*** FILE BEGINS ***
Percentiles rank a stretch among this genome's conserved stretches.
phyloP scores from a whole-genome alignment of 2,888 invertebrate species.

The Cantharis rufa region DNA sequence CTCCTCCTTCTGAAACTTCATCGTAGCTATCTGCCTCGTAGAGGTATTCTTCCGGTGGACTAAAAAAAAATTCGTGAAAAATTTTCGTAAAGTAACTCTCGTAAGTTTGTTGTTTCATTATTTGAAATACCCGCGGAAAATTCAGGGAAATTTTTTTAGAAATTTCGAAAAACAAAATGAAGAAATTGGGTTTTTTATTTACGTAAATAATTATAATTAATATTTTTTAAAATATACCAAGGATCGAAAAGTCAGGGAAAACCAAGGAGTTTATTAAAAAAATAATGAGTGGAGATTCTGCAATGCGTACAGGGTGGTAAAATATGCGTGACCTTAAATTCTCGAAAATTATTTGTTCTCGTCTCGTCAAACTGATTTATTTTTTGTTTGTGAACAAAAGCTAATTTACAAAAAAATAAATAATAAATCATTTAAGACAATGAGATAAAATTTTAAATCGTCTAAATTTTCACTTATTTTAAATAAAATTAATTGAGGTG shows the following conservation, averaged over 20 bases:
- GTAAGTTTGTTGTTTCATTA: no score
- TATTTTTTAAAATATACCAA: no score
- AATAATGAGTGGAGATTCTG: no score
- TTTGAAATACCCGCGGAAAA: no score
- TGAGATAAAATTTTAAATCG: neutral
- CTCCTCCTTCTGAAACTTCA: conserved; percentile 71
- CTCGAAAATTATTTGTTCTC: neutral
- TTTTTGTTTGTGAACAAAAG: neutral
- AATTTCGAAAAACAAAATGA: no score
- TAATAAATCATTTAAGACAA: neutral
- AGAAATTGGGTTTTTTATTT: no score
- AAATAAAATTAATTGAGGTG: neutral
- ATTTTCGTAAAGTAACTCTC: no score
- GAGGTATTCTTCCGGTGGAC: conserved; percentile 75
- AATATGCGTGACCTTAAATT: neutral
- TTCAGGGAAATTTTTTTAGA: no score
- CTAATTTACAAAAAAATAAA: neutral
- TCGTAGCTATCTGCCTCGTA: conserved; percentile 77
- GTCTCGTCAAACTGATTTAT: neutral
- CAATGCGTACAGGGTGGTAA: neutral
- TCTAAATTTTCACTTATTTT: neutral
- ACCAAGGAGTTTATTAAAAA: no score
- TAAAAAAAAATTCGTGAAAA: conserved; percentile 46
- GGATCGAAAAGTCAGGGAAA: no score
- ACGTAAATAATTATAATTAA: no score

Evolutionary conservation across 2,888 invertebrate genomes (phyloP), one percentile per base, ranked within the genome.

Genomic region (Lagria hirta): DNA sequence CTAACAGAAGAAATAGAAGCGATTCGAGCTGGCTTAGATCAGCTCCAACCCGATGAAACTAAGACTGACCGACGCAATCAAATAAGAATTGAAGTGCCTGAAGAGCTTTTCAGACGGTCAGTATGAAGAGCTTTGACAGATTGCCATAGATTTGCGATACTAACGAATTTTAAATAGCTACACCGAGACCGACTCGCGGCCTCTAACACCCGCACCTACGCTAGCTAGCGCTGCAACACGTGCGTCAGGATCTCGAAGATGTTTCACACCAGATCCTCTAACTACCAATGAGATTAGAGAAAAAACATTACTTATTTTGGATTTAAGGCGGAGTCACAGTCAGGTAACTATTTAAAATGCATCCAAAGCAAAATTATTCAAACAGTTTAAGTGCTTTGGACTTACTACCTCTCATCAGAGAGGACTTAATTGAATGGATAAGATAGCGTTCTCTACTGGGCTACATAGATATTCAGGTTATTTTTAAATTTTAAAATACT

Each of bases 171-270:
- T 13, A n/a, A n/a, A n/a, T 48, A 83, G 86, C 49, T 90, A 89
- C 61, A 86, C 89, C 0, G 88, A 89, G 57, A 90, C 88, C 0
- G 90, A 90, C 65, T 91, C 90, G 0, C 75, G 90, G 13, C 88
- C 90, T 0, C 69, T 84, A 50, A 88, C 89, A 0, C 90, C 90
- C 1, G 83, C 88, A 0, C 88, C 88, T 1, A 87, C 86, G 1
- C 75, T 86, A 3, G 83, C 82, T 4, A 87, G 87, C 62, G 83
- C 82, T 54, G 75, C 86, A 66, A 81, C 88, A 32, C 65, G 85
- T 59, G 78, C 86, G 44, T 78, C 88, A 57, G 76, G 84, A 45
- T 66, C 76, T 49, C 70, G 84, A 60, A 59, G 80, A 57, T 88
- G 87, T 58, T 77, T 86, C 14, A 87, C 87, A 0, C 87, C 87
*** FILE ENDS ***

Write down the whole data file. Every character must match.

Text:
Percentiles rank a stretch among this genome's conserved stretches.
phyloP scores from a whole-genome alignment of 2,888 invertebrate species.

The Cantharis rufa region DNA sequence CTCCTCCTTCTGAAACTTCATCGTAGCTATCTGCCTCGTAGAGGTATTCTTCCGGTGGACTAAAAAAAAATTCGTGAAAAATTTTCGTAAAGTAACTCTCGTAAGTTTGTTGTTTCATTATTTGAAATACCCGCGGAAAATTCAGGGAAATTTTTTTAGAAATTTCGAAAAACAAAATGAAGAAATTGGGTTTTTTATTTACGTAAATAATTATAATTAATATTTTTTAAAATATACCAAGGATCGAAAAGTCAGGGAAAACCAAGGAGTTTATTAAAAAAATAATGAGTGGAGATTCTGCAATGCGTACAGGGTGGTAAAATATGCGTGACCTTAAATTCTCGAAAATTATTTGTTCTCGTCTCGTCAAACTGATTTATTTTTTGTTTGTGAACAAAAGCTAATTTACAAAAAAATAAATAATAAATCATTTAAGACAATGAGATAAAATTTTAAATCGTCTAAATTTTCACTTATTTTAAATAAAATTAATTGAGGTG shows the following conservation, averaged over 20 bases:
- GTAAGTTTGTTGTTTCATTA: no score
- TATTTTTTAAAATATACCAA: no score
- AATAATGAGTGGAGATTCTG: no score
- TTTGAAATACCCGCGGAAAA: no score
- TGAGATAAAATTTTAAATCG: neutral
- CTCCTCCTTCTGAAACTTCA: conserved; percentile 71
- CTCGAAAATTATTTGTTCTC: neutral
- TTTTTGTTTGTGAACAAAAG: neutral
- AATTTCGAAAAACAAAATGA: no score
- TAATAAATCATTTAAGACAA: neutral
- AGAAATTGGGTTTTTTATTT: no score
- AAATAAAATTAATTGAGGTG: neutral
- ATTTTCGTAAAGTAACTCTC: no score
- GAGGTATTCTTCCGGTGGAC: conserved; percentile 75
- AATATGCGTGACCTTAAATT: neutral
- TTCAGGGAAATTTTTTTAGA: no score
- CTAATTTACAAAAAAATAAA: neutral
- TCGTAGCTATCTGCCTCGTA: conserved; percentile 77
- GTCTCGTCAAACTGATTTAT: neutral
- CAATGCGTACAGGGTGGTAA: neutral
- TCTAAATTTTCACTTATTTT: neutral
- ACCAAGGAGTTTATTAAAAA: no score
- TAAAAAAAAATTCGTGAAAA: conserved; percentile 46
- GGATCGAAAAGTCAGGGAAA: no score
- ACGTAAATAATTATAATTAA: no score

Evolutionary conservation across 2,888 invertebrate genomes (phyloP), one percentile per base, ranked within the genome.

Genomic region (Lagria hirta): DNA sequence CTAACAGAAGAAATAGAAGCGATTCGAGCTGGCTTAGATCAGCTCCAACCCGATGAAACTAAGACTGACCGACGCAATCAAATAAGAATTGAAGTGCCTGAAGAGCTTTTCAGACGGTCAGTATGAAGAGCTTTGACAGATTGCCATAGATTTGCGATACTAACGAATTTTAAATAGCTACACCGAGACCGACTCGCGGCCTCTAACACCCGCACCTACGCTAGCTAGCGCTGCAACACGTGCGTCAGGATCTCGAAGATGTTTCACACCAGATCCTCTAACTACCAATGAGATTAGAGAAAAAACATTACTTATTTTGGATTTAAGGCGGAGTCACAGTCAGGTAACTATTTAAAATGCATCCAAAGCAAAATTATTCAAACAGTTTAAGTGCTTTGGACTTACTACCTCTCATCAGAGAGGACTTAATTGAATGGATAAGATAGCGTTCTCTACTGGGCTACATAGATATTCAGGTTATTTTTAAATTTTAAAATACT

Each of bases 171-270:
- T 13, A n/a, A n/a, A n/a, T 48, A 83, G 86, C 49, T 90, A 89
- C 61, A 86, C 89, C 0, G 88, A 89, G 57, A 90, C 88, C 0
- G 90, A 90, C 65, T 91, C 90, G 0, C 75, G 90, G 13, C 88
- C 90, T 0, C 69, T 84, A 50, A 88, C 89, A 0, C 90, C 90
- C 1, G 83, C 88, A 0, C 88, C 88, T 1, A 87, C 86, G 1
- C 75, T 86, A 3, G 83, C 82, T 4, A 87, G 87, C 62, G 83
- C 82, T 54, G 75, C 86, A 66, A 81, C 88, A 32, C 65, G 85
- T 59, G 78, C 86, G 44, T 78, C 88, A 57, G 76, G 84, A 45
- T 66, C 76, T 49, C 70, G 84, A 60, A 59, G 80, A 57, T 88
- G 87, T 58, T 77, T 86, C 14, A 87, C 87, A 0, C 87, C 87